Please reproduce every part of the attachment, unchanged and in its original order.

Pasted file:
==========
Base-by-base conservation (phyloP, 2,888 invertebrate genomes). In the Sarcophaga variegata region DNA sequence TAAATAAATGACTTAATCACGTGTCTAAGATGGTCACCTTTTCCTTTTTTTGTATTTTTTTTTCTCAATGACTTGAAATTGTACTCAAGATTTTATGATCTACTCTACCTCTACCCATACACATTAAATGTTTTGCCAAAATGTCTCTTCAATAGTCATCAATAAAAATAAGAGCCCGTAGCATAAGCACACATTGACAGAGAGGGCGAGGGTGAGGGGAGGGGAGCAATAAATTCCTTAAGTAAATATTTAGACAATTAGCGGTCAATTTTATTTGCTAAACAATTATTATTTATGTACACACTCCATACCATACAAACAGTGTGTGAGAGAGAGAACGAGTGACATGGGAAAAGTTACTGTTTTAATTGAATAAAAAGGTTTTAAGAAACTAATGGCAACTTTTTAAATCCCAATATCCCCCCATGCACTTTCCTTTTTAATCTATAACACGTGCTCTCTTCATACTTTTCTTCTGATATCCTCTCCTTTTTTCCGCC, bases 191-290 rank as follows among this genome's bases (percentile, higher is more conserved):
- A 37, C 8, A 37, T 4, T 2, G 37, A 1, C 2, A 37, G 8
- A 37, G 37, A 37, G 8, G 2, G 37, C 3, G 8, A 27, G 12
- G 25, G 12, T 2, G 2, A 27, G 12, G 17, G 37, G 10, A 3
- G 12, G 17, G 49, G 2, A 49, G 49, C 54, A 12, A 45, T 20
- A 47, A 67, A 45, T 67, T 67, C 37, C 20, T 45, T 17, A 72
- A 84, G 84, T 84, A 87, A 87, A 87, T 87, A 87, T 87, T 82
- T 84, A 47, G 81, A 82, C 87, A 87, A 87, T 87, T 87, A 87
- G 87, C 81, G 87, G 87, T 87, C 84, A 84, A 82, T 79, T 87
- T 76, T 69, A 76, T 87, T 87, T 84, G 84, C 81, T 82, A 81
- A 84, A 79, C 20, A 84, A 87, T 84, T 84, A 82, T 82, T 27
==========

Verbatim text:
Base-by-base conservation (phyloP, 2,888 invertebrate genomes). In the Sarcophaga variegata region DNA sequence TAAATAAATGACTTAATCACGTGTCTAAGATGGTCACCTTTTCCTTTTTTTGTATTTTTTTTTCTCAATGACTTGAAATTGTACTCAAGATTTTATGATCTACTCTACCTCTACCCATACACATTAAATGTTTTGCCAAAATGTCTCTTCAATAGTCATCAATAAAAATAAGAGCCCGTAGCATAAGCACACATTGACAGAGAGGGCGAGGGTGAGGGGAGGGGAGCAATAAATTCCTTAAGTAAATATTTAGACAATTAGCGGTCAATTTTATTTGCTAAACAATTATTATTTATGTACACACTCCATACCATACAAACAGTGTGTGAGAGAGAGAACGAGTGACATGGGAAAAGTTACTGTTTTAATTGAATAAAAAGGTTTTAAGAAACTAATGGCAACTTTTTAAATCCCAATATCCCCCCATGCACTTTCCTTTTTAATCTATAACACGTGCTCTCTTCATACTTTTCTTCTGATATCCTCTCCTTTTTTCCGCC, bases 191-290 rank as follows among this genome's bases (percentile, higher is more conserved):
- A 37, C 8, A 37, T 4, T 2, G 37, A 1, C 2, A 37, G 8
- A 37, G 37, A 37, G 8, G 2, G 37, C 3, G 8, A 27, G 12
- G 25, G 12, T 2, G 2, A 27, G 12, G 17, G 37, G 10, A 3
- G 12, G 17, G 49, G 2, A 49, G 49, C 54, A 12, A 45, T 20
- A 47, A 67, A 45, T 67, T 67, C 37, C 20, T 45, T 17, A 72
- A 84, G 84, T 84, A 87, A 87, A 87, T 87, A 87, T 87, T 82
- T 84, A 47, G 81, A 82, C 87, A 87, A 87, T 87, T 87, A 87
- G 87, C 81, G 87, G 87, T 87, C 84, A 84, A 82, T 79, T 87
- T 76, T 69, A 76, T 87, T 87, T 84, G 84, C 81, T 82, A 81
- A 84, A 79, C 20, A 84, A 87, T 84, T 84, A 82, T 82, T 27